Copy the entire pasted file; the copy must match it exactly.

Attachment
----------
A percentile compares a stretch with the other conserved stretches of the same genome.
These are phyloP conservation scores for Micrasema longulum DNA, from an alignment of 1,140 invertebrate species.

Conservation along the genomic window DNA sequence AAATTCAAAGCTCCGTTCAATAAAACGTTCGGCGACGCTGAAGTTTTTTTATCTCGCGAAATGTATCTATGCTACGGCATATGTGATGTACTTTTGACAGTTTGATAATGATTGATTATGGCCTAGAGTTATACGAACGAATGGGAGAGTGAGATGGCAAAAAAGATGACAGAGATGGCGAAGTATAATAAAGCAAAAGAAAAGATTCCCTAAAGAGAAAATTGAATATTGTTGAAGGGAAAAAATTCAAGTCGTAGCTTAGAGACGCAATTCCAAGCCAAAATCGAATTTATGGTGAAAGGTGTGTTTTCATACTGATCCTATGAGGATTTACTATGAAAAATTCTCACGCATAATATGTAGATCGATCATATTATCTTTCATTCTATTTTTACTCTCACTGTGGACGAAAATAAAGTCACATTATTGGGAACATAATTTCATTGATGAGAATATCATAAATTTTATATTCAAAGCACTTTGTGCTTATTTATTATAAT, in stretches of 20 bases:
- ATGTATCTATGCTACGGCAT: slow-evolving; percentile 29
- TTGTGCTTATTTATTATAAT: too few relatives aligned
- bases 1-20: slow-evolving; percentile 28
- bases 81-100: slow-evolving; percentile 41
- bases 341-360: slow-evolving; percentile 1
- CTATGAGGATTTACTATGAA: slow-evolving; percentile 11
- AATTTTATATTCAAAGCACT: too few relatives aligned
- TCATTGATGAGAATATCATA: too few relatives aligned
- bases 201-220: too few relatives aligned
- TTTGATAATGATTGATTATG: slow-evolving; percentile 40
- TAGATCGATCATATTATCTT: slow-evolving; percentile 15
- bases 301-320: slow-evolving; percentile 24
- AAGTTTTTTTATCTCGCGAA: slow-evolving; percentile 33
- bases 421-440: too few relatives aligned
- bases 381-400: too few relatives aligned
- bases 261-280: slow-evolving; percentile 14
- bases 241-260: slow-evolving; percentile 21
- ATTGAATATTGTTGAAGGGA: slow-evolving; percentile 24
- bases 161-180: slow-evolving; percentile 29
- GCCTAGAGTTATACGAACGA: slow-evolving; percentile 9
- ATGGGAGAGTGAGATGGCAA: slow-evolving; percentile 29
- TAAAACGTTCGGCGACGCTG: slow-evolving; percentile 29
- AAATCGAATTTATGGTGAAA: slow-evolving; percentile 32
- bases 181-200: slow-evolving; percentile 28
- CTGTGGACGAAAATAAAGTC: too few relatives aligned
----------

A percentile compares a stretch with the other conserved stretches of the same genome.
These are phyloP conservation scores for Micrasema longulum DNA, from an alignment of 1,140 invertebrate species.

Conservation along the genomic window DNA sequence AAATTCAAAGCTCCGTTCAATAAAACGTTCGGCGACGCTGAAGTTTTTTTATCTCGCGAAATGTATCTATGCTACGGCATATGTGATGTACTTTTGACAGTTTGATAATGATTGATTATGGCCTAGAGTTATACGAACGAATGGGAGAGTGAGATGGCAAAAAAGATGACAGAGATGGCGAAGTATAATAAAGCAAAAGAAAAGATTCCCTAAAGAGAAAATTGAATATTGTTGAAGGGAAAAAATTCAAGTCGTAGCTTAGAGACGCAATTCCAAGCCAAAATCGAATTTATGGTGAAAGGTGTGTTTTCATACTGATCCTATGAGGATTTACTATGAAAAATTCTCACGCATAATATGTAGATCGATCATATTATCTTTCATTCTATTTTTACTCTCACTGTGGACGAAAATAAAGTCACATTATTGGGAACATAATTTCATTGATGAGAATATCATAAATTTTATATTCAAAGCACTTTGTGCTTATTTATTATAAT, in stretches of 20 bases:
- ATGTATCTATGCTACGGCAT: slow-evolving; percentile 29
- TTGTGCTTATTTATTATAAT: too few relatives aligned
- bases 1-20: slow-evolving; percentile 28
- bases 81-100: slow-evolving; percentile 41
- bases 341-360: slow-evolving; percentile 1
- CTATGAGGATTTACTATGAA: slow-evolving; percentile 11
- AATTTTATATTCAAAGCACT: too few relatives aligned
- TCATTGATGAGAATATCATA: too few relatives aligned
- bases 201-220: too few relatives aligned
- TTTGATAATGATTGATTATG: slow-evolving; percentile 40
- TAGATCGATCATATTATCTT: slow-evolving; percentile 15
- bases 301-320: slow-evolving; percentile 24
- AAGTTTTTTTATCTCGCGAA: slow-evolving; percentile 33
- bases 421-440: too few relatives aligned
- bases 381-400: too few relatives aligned
- bases 261-280: slow-evolving; percentile 14
- bases 241-260: slow-evolving; percentile 21
- ATTGAATATTGTTGAAGGGA: slow-evolving; percentile 24
- bases 161-180: slow-evolving; percentile 29
- GCCTAGAGTTATACGAACGA: slow-evolving; percentile 9
- ATGGGAGAGTGAGATGGCAA: slow-evolving; percentile 29
- TAAAACGTTCGGCGACGCTG: slow-evolving; percentile 29
- AAATCGAATTTATGGTGAAA: slow-evolving; percentile 32
- bases 181-200: slow-evolving; percentile 28
- CTGTGGACGAAAATAAAGTC: too few relatives aligned